President Trump signed into law late Wednesday a short-term government funding bill that includes changes to repayment terms for certain providers for COVID-19 loans.
The continuing resolution, which funds the government through Dec. 11, includes new deadlines for participants to repay loans from the Medicare Advance and Accelerated Payments program. The program enabled hospitals and certain providers in Part A and suppliers in Part B to get advance loans to cover major financial hits caused by the pandemic.
“Medicare accelerated and advanced payments have been a lifeline to many hospitals and health systems in the fight against this historic pandemic, allowing them to continue to deliver the care that their patients and communities depend on,” said American Hospital Association President and CEO Rick Pollack in a statement after Congress passed the bill on Wednesday.
CMS had doled out more than $100 billion in advance loans to providers at the onset of the pandemic. The agency suspended the program in April.
But the loans started to become due starting on Aug. 1. CMS could garnish Medicare payments to such providers to repay the loans.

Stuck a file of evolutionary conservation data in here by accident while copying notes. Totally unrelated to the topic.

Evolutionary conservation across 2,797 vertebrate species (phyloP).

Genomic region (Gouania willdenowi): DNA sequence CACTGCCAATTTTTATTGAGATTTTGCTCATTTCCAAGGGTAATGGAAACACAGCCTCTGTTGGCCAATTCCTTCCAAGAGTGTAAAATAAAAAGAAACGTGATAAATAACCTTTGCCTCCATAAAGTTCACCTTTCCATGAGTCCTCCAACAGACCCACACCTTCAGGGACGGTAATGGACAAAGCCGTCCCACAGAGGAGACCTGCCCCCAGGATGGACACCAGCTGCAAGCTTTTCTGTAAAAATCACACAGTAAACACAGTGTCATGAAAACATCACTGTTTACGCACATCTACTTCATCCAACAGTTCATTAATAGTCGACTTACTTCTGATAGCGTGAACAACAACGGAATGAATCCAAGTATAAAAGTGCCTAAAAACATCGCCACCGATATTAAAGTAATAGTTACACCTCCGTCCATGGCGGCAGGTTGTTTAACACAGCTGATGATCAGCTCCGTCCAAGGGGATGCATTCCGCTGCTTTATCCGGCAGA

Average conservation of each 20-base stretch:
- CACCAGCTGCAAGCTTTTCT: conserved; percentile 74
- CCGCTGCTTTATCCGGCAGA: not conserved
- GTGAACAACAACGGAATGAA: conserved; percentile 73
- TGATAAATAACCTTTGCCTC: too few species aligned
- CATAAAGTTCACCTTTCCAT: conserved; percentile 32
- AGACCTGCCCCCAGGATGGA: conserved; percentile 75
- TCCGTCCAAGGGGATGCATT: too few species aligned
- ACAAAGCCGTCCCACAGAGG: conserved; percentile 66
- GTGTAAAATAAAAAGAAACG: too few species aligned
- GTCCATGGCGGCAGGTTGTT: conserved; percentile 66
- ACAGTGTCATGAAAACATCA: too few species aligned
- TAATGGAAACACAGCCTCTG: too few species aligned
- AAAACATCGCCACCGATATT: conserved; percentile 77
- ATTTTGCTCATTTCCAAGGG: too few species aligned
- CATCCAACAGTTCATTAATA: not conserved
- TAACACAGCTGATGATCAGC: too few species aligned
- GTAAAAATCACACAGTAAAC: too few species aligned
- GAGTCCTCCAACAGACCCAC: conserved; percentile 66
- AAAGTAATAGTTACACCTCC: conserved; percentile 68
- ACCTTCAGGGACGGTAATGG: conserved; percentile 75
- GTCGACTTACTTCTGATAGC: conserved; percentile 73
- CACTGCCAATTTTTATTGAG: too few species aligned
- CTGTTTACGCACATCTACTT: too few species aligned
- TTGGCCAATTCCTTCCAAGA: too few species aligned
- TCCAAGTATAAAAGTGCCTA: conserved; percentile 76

The pressing deadline alarmed provider groups who say their members are still suffering from the financial crisis caused by COVID-19.
Hospital volumes plummeted in March and April as states required facilities to cancel elective procedures to preserve capacity to fight COVID-19. Patients were also very reluctant to go to a hospital.
While patient volumes rebounded in the months afterward, the numbers are still below pre-pandemic levels.
The bill would give hospitals one year before Medicare can claim their payments to repay the loans. Other providers in Part A and suppliers in Part B will have up to 210 days.
Providers will also have 29 months since their first payment to fully repay the loan, as opposed to the prior deadline of one year.
The bill also lowers the interest rate for such payments down to 4%.
The funding bill also delays a $4 billion payment cut to hospitals that offer a large amount of charity care. The cuts to disproportionate share hospitals was mandated by the Affordable Care Act but has been delayed by Congress.
The payments will now go into effect on Dec. 11 after the funding bill expires, and AHA is pressing Congress for a delay to the cuts for the entirety of the 2021 federal fiscal year, which starts Thursday.